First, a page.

If you would have asked me a decade ago about people managers, I would have laughed. Never would I have imagined taking on a role as an introvert where the majority of the responsibility is dealing with people. My motivation then was to strive to be the best individual designer.
Though this clearly varies based on company and industry, I’ll try to boil it down to the essentials based on experiences I’ve had and observed. At the core, a good manager is someone where their highest impact is focused on developing people, processes, and systems that provide farther value than what they can achieve as an individual. Your focus transitions from heads down to heads up.
Clearly individual contributors also care about other people, however, the success of others is one of the core performance indicators in management. If you find joy working with people to enable them to be better at their job, management is a great place to do that.
The turning point for me was when I realized that focusing on spending time with other designers to help them get better brought me so much more joy than heads down time to explore a new project or prototyping tool, which I was very much in love with. Seeing where people started and witness their development became what I cared most about.
You care about people but your mission is that of the team. The team is your metaphorical product and you’re responsible to strategize, unblock, and scale. Empathy and advocacy for your people is the natural start of being a manager. However, to be a strong manager, you will have to thoughtfully balance the needs between every human and the team.
As a manager, you are now a builder and maintainer of people and systems. The responsibility of a manager is not to be good at everything, but to ensure the team is effective at everything.
The greatest system design challenge in the history of humanity is getting people to work together effectively.
If I’ve peaked your interest, here are some things to think about to prepare for the calling. The trick is to distribute your impact and influence as you’re a high performer to transition into a higher scale role. There is no shortcut to management. Be sure you’re a consistent and high performer at an IC level. The trick is to convey that your time can be maximized as a force multiplier.
Remember, if you don’t like management, you can always go back to being an IC in your career. There is nothing wrong with that. There are different layers of management, and you don’t have to keep climbing the ladder. Find the purview that gives you the most joy. If you enjoy first-line management, you don’t have to climb all the way up to executive. They have different roles and responsibilities.
Even if you have never thought about it, I encourage you to dip your toe and get some taste of management. You may find it be the calling you never expected.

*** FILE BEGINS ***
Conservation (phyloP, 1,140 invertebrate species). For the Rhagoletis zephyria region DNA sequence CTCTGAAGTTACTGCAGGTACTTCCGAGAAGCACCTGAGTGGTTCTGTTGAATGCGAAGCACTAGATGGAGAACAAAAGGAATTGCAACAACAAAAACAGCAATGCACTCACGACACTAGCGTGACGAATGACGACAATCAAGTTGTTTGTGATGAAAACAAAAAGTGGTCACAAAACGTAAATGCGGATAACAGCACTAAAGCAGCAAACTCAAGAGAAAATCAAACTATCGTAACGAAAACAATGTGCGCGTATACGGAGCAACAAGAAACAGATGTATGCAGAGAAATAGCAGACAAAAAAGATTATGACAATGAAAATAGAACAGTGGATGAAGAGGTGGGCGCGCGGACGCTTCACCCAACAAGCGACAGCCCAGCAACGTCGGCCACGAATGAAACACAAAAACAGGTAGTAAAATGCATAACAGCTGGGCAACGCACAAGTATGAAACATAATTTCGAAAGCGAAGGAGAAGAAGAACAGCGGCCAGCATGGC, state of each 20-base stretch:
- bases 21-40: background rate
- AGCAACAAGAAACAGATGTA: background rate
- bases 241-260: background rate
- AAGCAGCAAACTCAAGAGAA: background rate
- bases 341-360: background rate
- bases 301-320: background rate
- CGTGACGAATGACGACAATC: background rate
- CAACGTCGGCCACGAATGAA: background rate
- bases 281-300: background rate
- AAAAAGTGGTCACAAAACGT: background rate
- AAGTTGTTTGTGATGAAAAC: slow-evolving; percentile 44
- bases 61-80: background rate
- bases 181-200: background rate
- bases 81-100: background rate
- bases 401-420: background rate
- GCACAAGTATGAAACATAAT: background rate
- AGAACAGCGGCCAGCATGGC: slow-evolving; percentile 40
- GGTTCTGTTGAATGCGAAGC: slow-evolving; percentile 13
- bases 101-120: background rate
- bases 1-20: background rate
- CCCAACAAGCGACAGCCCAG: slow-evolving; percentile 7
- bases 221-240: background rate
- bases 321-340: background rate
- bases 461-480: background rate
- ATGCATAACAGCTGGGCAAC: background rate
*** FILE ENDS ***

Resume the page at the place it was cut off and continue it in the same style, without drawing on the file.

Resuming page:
It’s often said “the best ability is availability.” In order for people to champion your management track, you must make it known to people you’re considering it. This sounds obvious, but crucial. If you never speak up, people might assume you prefer to be an IC. Here are some ways to dip your toe into management.
The hardest gap to fill is to show people you would make a good manager when your resume has only been as an individual contributor. Identify a gap and volunteer to take it on with an action plan. An example of a process project could be a proposal to improve a design review process during critique or drafting a standard operating procedure for the team (SOP). As you take on process and team tasks capture impact metrics on the return on the time invested in you working on such things.
Note that I didn’t say mentor. If you don’t have any, mentor ones externally. There is no shortage of new designers looking for a great mentor and sponsor.
If you want to get a taste of management, then you have to do it consistently and be involved. Mentorship is great, but it’s a different type of focus. To get a taste of day-to-day management, coach someone more junior for them to take action, follow up and keep track of progress.
If you don’t have junior people on your team or company, work with people externally. I assure you people will be thrilled for the time you offer up.
It’s not too soon to start thinking about a management track in your career. However, give yourself time for the opportunities to form for you. Your career is a marathon, not a sprint. Start prepping for the opportunity and it’s not too soon to commence.
What does your heart and intuition tell you? If you sense a signal, dip your toe into management. Reach out to leaders to get their advice. If you’re interested in talking about it I’m happy to discuss personally or connect you with an advocate.
Remember, you don’t have to make a decision right away, though I encourage you to start exploring those capabilities. Accrue evidence as you begin the management dialog.
Take a moment and ask yourself, “What if the future cohort of great managers and leaders includes me?”
Special thanks to Julia Ferraioli for editing.
If you ever want to discuss management, shoot me an email and I’d be happy to discuss with you or connect you with another experienced manager.